Edward John Dent, engraving by Charles Baugniet, 1853.
The Westminster Clock was built and designed by Edward John Dent
, who made many of the clocks used by the ROG and now in the NMM collections. His recommendation as maker, and much of the design was, however, suggested by George Biddell Airy
, the 7th Astronomer Royal.
George Biddell Airy, engraving by Thomas Herbert Maguire, 1852
Airy had frequently collaborated with Dent on Observatory equipment and to try out his own ideas in clock-making theory. Not least, they had already collaborated on another important turret clock, which was made for the Royal Exchange. This was so successful that Dent remarked, “The mechanical world in my opinion lost its greatest genius when Mr. Airy became an Astronomer….”.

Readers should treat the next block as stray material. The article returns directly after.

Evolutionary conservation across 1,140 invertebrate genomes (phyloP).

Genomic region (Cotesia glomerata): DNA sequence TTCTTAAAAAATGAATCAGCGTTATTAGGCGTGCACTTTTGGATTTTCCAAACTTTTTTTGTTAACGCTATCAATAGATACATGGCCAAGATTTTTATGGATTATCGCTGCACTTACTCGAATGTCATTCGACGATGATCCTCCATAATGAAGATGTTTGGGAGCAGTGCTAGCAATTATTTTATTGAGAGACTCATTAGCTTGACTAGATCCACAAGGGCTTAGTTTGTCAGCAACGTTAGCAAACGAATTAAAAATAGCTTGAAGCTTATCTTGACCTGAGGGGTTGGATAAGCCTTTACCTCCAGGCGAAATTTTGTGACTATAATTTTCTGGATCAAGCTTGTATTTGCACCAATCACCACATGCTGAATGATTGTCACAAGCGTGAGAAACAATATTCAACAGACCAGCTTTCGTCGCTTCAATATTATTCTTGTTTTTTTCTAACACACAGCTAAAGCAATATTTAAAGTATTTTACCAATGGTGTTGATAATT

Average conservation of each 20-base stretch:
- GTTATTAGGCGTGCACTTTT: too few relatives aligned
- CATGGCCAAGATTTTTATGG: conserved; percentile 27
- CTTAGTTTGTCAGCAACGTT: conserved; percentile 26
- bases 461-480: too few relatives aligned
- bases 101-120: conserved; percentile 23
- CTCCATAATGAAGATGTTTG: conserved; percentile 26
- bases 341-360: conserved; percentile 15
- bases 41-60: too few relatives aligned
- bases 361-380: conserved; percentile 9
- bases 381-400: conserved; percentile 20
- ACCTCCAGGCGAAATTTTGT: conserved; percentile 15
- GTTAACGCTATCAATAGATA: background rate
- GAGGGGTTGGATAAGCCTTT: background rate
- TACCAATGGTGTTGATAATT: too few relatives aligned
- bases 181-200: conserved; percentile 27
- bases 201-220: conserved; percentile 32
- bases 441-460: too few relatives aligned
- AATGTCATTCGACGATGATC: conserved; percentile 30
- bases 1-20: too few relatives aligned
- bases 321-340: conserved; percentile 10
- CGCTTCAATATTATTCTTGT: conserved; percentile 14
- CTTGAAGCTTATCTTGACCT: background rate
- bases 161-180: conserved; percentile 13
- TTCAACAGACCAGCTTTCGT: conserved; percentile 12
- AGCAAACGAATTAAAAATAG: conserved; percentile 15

Perhaps most importantly, from the ROG perspective, it was Airy who drew up the specification to which both the Royal Exchange clock and the Westminster clock should conform. They were to be far more accurate than previous public clocks of this type, for Airy specified that the first stroke of each hour should be accurate to a second. This was to be regulated to Greenwich Time, by being checked twice a day at the ROG via telegraph. As historian of science Jim Bennett explains, Airy not only devoted a lot of time to these clocks, but “it is clear that his general intention was not simply that another clock should be built, but to effect a change of attitude to public timekeeping”.
Westminster Clock Tower, watercolour by William Lionel Wyllie (late 19th/early 20th century)
Things did not proceed quite as easily as they had with the Royal Exchange clock and, perhaps because of lack of time, Airy asked the MP and amateur clock-maker Edmund Beckett Denison to assist in overseeing the project. Differences between the two led to Airy resigning in 1853 – but his demand for accuracy and the link to GMT remained.